This strikes me as the sort of policy the Left would go berserk over if a wealthy Republican – like say, Mitt Romney – came up with the idea. But when Obama does it it’s all good, I guess. Never mind that HAMP has been a bureaucratic nightmare since its inception in 2009, and has done little if anything to stabilize the housing market. It’s full speed ahead anyway with HAMP 2.0, which now also aims to assist not only struggling homeowners but also landlords and so-called speculators by subsidizing bank loans, artificially lowering interest rates, rewriting private contracts, and even outright forgiving principal in some cases.
Maybe it’ll all work out better this time around.
The Obama administration will extend mortgage assistance for the first time to investors who bought multiple homes before the market imploded, helping some speculators who drove up prices and inflated the housing bubble.
Landlords can qualify for up to four federally-subsidized loan workouts starting around May, as long as they rent out each house or have plans to fill them, under the revamped Home Affordable Modification Program, also known as HAMP, according to Timothy Massad, the Treasury’s assistant secretary for financial stability. The program pays banks to reduce monthly payments by cutting interest rates, stretching terms, and forgiving principal.
The government’s need to protect neighborhoods from blight and renters from eviction, by keeping the current owners in place is outweighing concern that taxpayers will end up bailing out real-estate investors. The program is being enlarged after less than 1 million borrowers modified loans through HAMP, compared with the administration’s stated goal in 2009 of helping 3 million to 4 million homeowners.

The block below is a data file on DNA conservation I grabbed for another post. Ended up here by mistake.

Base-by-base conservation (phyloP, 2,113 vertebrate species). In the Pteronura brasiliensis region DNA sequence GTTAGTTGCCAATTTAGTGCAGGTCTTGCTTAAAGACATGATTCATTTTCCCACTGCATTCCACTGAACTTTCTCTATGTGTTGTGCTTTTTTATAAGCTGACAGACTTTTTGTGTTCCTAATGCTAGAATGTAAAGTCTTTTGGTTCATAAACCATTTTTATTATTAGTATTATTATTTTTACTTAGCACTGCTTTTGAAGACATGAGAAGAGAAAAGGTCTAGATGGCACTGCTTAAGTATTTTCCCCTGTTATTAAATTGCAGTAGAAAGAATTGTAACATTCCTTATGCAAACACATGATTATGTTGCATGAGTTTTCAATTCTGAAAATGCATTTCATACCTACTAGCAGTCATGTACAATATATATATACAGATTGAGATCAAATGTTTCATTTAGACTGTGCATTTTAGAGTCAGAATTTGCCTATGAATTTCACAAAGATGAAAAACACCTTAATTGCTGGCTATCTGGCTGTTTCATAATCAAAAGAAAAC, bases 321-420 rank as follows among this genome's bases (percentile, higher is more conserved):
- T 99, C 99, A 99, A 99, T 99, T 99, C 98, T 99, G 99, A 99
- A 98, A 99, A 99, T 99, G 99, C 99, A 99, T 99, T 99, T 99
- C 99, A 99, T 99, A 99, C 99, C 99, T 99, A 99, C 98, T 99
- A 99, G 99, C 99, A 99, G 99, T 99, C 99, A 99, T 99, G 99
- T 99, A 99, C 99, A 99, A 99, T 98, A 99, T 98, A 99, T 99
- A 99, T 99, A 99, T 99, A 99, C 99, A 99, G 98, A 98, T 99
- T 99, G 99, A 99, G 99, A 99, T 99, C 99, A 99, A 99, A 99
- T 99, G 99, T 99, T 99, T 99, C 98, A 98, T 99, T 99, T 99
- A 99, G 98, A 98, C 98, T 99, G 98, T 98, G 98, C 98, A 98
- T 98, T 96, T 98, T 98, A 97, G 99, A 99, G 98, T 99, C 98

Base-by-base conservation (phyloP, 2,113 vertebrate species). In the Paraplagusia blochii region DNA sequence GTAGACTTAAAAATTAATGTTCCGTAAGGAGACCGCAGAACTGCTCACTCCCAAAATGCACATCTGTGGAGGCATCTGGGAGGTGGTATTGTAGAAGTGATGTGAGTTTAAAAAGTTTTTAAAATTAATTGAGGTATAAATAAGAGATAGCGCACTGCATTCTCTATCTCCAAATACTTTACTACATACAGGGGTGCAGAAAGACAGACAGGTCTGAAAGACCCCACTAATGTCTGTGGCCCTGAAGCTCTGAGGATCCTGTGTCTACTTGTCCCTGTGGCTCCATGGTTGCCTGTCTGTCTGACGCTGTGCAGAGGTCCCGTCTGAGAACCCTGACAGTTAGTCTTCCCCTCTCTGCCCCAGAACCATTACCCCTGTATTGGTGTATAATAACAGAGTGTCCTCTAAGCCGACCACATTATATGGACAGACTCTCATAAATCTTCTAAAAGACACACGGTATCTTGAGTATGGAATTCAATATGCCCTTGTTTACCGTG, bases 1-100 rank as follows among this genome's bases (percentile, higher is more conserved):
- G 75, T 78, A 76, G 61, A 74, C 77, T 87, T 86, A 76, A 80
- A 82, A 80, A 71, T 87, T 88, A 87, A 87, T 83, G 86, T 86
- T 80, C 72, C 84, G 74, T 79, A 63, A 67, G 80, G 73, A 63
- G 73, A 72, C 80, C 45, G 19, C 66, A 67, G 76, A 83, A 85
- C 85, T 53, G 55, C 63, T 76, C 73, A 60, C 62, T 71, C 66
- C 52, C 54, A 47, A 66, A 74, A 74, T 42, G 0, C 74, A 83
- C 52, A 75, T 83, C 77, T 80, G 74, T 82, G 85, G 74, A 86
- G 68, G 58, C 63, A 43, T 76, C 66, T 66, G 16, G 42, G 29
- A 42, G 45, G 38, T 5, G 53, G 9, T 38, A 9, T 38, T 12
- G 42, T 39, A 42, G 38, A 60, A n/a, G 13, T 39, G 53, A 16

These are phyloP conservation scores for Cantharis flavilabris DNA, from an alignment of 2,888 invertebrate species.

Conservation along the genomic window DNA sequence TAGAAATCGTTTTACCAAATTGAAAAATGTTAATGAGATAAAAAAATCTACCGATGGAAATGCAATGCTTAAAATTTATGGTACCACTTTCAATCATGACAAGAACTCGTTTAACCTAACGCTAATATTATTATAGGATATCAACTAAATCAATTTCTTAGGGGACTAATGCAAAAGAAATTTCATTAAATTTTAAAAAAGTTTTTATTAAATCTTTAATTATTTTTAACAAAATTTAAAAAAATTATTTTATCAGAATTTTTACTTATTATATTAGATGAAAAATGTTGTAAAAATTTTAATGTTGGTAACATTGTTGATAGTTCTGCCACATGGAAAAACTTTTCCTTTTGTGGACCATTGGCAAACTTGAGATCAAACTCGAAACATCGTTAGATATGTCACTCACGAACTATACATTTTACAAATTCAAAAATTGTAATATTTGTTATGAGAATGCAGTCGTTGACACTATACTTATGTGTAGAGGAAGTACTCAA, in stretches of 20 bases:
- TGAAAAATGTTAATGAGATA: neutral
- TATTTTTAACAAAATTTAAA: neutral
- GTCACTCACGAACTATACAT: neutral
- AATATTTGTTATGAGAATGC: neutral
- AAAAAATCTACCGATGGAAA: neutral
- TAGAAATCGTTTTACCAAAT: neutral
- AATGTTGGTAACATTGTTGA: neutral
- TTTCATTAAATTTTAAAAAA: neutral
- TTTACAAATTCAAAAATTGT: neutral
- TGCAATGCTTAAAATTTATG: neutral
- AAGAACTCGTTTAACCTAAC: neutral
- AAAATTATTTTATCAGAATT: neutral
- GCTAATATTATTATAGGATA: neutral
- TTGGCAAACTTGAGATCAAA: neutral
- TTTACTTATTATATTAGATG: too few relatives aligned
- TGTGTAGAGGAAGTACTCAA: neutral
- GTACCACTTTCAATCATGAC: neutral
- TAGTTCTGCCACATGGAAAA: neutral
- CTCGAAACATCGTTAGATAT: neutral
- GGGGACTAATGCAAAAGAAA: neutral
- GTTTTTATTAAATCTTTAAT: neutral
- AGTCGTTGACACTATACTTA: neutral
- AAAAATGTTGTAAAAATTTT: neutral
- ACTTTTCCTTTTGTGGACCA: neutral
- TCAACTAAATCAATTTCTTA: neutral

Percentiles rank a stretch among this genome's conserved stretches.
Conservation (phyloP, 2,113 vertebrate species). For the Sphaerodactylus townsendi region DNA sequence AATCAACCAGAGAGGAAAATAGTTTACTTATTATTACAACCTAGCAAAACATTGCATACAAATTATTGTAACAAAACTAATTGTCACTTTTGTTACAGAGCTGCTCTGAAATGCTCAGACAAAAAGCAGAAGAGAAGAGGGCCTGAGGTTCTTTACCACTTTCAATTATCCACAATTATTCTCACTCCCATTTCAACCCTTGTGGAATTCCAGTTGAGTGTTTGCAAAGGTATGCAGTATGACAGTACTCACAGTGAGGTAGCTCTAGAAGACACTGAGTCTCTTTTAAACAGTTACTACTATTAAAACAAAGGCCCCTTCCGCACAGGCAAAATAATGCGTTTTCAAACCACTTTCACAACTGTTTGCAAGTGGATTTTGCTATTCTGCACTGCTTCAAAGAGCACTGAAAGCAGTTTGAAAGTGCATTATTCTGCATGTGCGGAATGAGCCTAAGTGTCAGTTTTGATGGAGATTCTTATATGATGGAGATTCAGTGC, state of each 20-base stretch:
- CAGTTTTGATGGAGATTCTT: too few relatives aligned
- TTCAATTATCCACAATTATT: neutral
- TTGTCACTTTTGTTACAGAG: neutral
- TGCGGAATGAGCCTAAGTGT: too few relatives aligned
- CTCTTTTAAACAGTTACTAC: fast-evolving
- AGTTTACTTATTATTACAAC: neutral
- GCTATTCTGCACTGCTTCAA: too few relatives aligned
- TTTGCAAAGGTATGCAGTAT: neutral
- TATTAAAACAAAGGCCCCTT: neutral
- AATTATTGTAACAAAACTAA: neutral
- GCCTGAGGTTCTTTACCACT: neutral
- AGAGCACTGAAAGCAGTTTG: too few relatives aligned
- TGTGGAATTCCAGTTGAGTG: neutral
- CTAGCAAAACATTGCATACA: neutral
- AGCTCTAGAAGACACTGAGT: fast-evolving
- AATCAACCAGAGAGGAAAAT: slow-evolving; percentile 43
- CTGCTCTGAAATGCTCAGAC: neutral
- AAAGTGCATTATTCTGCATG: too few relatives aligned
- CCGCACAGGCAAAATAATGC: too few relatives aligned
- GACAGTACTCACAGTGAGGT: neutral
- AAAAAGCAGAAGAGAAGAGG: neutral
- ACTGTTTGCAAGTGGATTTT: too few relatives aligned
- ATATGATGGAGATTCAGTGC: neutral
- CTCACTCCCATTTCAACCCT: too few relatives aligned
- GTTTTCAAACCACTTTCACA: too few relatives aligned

“When we started the program we focused on owner-occupied houses because the need was so great and we wanted to target the efforts to that group,” said Massad. “Given where we are today, more and more people recognize that vacant properties are a problem no matter how they became vacant.”
John Burns, an Irvine, California-based real estate consultant, said it’s “ridiculous” for taxpayers to come to the aid of individuals who made bad bets.
“What kind of precedent are you going to set?,” Burns said. “Are you going to refund people who lost money on the stock market too?”
Government help to homeowners comes after President George W. Bush’s administration rescued banks with the Troubled Asset Relief Program in 2008, when the housing crash sparked the worst financial crisis since the Great Depression. Wall Street benefited from Federal Reserve emergency programs to keep credit flowing, while Bush and President Barack Obama directed federal money to save companies including General Motors Co. (GM) and Chrysler Group LLC. The Obama administration then pursued a series of programs meant to reduce foreclosures.
John Russell, 61, of Northville, Michigan, said he was never a speculator seeking to flip houses. He bought four rental properties in neighborhoods in the state more than 10 years ago and said he planned to keep them for decades more. Now the houses are worth far less than he owes, his rents have tumbled, and he has to spend about $20,000 a year to keep them operating.